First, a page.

Philadelphia: The United States’ Landmark City Of LGBTQ Rights

From the 1960s onwards, Philadelphia, the city of brotherly love (and sisterly affection), created several landmark LGBTQ rights.

The city is famously home to the Declaration of Independence and the Liberty Bell – but it’s also the birthplace of American LGBTQ rights.

The First LGBT March

Two years after the March on Washington, In 1965, the city hosted the first major gay and lesbian rights march in the United States, held at Independence Hall on 4 July (main picture).

The location of the march in front of Independence Hall was no accident, since the protestors were following in the footsteps of the Quaker abolitionists who had gathered there to end slavery.

Annual Reminder marches were held over the next three years on the 4 July. In 2005 a historical marker was placed at 6th and Chestnut Streets to commemorate the Annual Reminders.

The First LGBTQ Coffee House

Front door to the coffee house

In 1973, it was commonplace for landlords to discriminate against leasing property to gay and lesbian tenants. However, Quaker landlords were defiant against this practice and rented a storefront to the gay owner-operators of the city’s first LGBTQ coffeehouse.

The shop paved the way for the William Way Community Center, which opened two years later in 1975 as a safe space for the LGBT community to socialize. The building maintains an archive of local and regional LGBTQ information and culture, curates exhibitions, and offers community support.

The Philadelphia Conference

Harvey Milk

It would be in February 1979 that Philadelphia would propel gay and lesbian rights into a national movement. A conference was organised in response to the assassination of Harvey Milk (1930 -1978). Milk was an openly gay San Fransico politician who campaigned for equal rights and murdered in what is probably best described today as a hate crime.

The murder sparked outrage among the Untited States’ gay community and a conference in Philadelphia was held to find a response. 300 activists from around the nation met at Philadelphia’s Arch Street Meeting House to fulfill Milk’s dream of a march on the National Mall.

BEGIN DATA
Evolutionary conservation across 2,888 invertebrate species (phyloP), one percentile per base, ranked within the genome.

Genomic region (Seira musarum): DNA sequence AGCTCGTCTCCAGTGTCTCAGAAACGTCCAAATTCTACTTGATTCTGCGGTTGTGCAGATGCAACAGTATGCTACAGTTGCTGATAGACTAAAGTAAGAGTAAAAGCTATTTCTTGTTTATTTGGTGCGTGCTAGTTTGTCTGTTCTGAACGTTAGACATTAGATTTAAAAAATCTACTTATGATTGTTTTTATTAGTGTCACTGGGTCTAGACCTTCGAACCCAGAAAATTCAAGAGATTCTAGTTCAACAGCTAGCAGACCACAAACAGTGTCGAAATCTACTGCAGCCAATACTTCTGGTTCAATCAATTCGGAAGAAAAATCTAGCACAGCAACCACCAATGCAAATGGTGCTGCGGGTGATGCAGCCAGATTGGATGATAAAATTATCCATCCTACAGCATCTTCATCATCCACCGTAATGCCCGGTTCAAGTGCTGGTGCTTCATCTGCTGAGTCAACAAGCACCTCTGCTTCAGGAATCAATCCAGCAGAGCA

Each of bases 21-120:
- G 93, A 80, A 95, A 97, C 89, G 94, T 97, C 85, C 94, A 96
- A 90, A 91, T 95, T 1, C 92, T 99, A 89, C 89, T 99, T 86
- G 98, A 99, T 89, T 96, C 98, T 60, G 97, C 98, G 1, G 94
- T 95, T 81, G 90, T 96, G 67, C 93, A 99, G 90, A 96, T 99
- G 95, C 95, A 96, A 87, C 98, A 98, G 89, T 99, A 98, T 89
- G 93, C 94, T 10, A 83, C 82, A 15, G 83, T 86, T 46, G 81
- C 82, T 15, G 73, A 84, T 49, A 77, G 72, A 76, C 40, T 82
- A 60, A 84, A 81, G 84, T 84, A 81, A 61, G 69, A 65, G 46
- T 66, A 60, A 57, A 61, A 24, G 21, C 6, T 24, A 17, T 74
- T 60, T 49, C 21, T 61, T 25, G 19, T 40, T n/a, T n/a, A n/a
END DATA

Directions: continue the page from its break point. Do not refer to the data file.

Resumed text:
“If I’m killed, let that bullet destroy every closet door.”

Harvey Milk

Arch Street Meeting House

Eight months later, on October 14, about 100,000 protesters participated in the National March on Washington for lesbian and gay rights. The march established gay and lesbian rights as a national civil rights movement.

The Gayborhood

In present-day Philadelphia, the hub of LGBTQ life is the Gayborhood, which is located in the heart of the Center City district. This part of Philadelphia has been a safe space for the LGBTQ community since the 1930s when early gay networks would meet privately at underground house parties and other private venues 

Barbara Gittings

The Gayborhood is also the place where Barbara Gittings (1932 – 2007) lived and worked. Known as the Mother of the LGBTQ Civil Rights Movement, Gittings, who lived here, edited The Ladder, the first widespread lesbian magazine. She led initiatives to promote LGBTQ literature in libraries and to remove homosexuality’s classification as a mental illness. Gittings also co-organized the historic Annual Reminders at Independence Hall.

In 2007, the year of Gittings death, Mayor John Street dedicated rainbow street signs around the Gayborhood. Since then, the rainbows have multiplied, adorning street signs (70+), homes, businesses and a crosswalk at 13th and Locust streets.

The Gayborhood

City Hall

In 1982, Philadelphia became one of the first cities in the country to pass an ordinance prohibiting discrimination based on sexual orientation. City Hall has also served as the site of many LGBT weddings dating back to 20 May, 2014, when the Commonwealth of Pennsylvania enacted marriage equality.

City Hall

Images from, and

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